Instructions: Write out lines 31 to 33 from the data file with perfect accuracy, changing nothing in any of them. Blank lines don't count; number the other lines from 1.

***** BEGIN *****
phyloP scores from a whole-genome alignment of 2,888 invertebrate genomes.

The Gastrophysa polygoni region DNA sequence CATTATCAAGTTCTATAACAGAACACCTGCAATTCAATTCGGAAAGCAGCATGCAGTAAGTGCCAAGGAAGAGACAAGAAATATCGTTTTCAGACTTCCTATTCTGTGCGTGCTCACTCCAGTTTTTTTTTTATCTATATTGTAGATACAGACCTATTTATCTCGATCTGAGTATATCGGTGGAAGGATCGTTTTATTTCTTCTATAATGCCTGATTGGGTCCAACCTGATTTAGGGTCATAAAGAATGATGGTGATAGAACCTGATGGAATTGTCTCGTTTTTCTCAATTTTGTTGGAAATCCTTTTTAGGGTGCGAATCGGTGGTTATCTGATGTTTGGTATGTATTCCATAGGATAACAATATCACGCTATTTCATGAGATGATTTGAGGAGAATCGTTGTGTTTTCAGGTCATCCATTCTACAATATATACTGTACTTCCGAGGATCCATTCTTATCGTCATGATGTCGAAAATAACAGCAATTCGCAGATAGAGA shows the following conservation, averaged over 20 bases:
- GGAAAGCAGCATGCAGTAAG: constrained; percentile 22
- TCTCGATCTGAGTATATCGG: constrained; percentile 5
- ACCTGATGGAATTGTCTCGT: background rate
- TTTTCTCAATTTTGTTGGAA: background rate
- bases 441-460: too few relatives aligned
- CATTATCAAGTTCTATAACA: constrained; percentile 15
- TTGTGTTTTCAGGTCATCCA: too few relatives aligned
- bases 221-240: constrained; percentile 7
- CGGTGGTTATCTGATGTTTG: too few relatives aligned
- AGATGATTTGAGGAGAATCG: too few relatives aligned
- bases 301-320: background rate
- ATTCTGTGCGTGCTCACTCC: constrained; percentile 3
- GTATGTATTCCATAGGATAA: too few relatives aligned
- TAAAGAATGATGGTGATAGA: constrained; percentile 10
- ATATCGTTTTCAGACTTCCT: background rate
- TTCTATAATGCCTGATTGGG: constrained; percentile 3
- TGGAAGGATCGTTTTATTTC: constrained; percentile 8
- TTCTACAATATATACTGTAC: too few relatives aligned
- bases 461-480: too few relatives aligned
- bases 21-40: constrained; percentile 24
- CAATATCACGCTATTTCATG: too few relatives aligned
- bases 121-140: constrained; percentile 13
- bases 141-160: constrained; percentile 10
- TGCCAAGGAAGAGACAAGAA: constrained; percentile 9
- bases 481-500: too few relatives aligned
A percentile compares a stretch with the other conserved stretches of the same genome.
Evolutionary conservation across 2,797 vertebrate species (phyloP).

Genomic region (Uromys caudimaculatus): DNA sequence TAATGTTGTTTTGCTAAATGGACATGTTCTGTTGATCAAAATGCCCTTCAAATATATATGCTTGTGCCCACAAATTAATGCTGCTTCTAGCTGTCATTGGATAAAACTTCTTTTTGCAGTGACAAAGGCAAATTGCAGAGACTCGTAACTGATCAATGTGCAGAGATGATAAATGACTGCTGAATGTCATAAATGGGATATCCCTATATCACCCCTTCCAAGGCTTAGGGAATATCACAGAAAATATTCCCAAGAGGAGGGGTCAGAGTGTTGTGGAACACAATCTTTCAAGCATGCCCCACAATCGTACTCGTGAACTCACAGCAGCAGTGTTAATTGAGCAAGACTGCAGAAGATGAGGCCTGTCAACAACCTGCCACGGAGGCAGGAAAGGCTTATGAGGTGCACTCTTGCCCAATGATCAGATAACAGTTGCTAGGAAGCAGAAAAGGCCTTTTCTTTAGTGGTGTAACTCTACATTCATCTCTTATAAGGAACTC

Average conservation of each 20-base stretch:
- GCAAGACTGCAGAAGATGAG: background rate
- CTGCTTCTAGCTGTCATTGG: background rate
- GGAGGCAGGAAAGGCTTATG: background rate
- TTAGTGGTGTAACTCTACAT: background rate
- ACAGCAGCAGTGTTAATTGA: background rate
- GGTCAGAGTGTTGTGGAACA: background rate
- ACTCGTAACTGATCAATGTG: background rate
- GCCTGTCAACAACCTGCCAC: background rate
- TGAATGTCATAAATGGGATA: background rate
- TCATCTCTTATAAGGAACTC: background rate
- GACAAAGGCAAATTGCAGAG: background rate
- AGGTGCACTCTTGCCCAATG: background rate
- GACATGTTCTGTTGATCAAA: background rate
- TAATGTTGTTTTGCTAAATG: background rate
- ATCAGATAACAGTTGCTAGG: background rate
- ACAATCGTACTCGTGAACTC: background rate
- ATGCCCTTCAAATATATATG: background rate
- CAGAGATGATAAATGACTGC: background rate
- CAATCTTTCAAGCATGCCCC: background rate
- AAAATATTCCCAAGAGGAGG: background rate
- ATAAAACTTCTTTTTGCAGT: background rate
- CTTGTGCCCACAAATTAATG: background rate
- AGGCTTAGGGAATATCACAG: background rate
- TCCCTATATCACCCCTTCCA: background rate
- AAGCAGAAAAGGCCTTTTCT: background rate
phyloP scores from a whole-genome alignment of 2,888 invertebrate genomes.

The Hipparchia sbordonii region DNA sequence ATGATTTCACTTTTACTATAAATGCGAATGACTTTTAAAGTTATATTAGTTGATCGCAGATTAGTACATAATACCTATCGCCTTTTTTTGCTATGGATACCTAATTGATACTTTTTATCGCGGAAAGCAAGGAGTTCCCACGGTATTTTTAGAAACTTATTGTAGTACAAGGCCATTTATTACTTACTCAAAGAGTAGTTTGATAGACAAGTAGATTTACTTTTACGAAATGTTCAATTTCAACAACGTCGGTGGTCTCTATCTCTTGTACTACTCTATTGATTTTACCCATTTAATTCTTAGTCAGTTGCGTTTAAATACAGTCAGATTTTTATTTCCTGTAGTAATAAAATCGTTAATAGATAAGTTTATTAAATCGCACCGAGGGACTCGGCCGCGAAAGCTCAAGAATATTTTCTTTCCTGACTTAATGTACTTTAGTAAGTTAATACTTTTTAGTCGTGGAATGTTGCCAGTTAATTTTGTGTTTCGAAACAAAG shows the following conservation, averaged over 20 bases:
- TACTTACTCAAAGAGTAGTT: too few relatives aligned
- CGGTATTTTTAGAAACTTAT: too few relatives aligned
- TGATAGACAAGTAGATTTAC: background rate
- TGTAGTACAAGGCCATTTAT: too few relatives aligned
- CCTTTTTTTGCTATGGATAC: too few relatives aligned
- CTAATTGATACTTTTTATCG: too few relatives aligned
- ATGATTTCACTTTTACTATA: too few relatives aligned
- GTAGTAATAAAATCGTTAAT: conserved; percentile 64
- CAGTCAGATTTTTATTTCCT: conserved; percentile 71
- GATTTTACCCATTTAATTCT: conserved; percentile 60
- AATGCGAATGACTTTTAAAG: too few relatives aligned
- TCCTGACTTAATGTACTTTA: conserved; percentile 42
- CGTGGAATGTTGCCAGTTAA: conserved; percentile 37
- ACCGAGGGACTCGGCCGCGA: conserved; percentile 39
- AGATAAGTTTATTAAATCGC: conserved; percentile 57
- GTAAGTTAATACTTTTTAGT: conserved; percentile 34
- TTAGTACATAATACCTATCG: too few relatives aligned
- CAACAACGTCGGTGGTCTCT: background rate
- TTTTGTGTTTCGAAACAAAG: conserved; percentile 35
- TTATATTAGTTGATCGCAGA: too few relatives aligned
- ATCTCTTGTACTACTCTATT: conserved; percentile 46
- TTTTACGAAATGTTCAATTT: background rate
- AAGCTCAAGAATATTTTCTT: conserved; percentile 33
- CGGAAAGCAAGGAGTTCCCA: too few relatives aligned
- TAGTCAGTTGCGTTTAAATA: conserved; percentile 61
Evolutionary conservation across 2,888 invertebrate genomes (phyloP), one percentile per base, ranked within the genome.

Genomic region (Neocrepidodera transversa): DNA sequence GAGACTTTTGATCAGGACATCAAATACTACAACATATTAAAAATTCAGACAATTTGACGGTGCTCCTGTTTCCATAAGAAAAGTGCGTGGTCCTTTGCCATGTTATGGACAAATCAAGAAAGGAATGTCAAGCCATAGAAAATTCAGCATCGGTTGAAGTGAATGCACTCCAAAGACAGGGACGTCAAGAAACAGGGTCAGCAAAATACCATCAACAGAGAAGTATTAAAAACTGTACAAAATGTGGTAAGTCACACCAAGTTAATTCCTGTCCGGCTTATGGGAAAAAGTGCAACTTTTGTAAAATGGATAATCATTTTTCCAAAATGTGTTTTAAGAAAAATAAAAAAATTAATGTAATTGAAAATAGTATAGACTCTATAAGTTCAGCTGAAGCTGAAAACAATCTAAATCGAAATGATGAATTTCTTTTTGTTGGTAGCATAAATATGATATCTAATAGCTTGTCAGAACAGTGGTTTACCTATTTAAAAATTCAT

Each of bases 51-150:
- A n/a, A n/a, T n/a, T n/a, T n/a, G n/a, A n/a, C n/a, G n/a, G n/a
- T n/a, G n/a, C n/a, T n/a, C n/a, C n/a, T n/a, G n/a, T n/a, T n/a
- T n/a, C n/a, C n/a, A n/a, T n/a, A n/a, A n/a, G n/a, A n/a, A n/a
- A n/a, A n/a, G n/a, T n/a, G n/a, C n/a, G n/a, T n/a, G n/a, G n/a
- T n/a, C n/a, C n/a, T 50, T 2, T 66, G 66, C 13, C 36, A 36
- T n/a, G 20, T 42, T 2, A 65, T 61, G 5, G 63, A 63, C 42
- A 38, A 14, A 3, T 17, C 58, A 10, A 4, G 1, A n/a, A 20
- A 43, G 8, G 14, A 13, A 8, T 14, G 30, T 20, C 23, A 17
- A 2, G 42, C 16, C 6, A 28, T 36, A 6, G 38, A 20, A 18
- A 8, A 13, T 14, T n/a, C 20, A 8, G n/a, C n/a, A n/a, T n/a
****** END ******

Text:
Average conservation of each 20-base stretch:
- GCAAGACTGCAGAAGATGAG: background rate
- CTGCTTCTAGCTGTCATTGG: background rate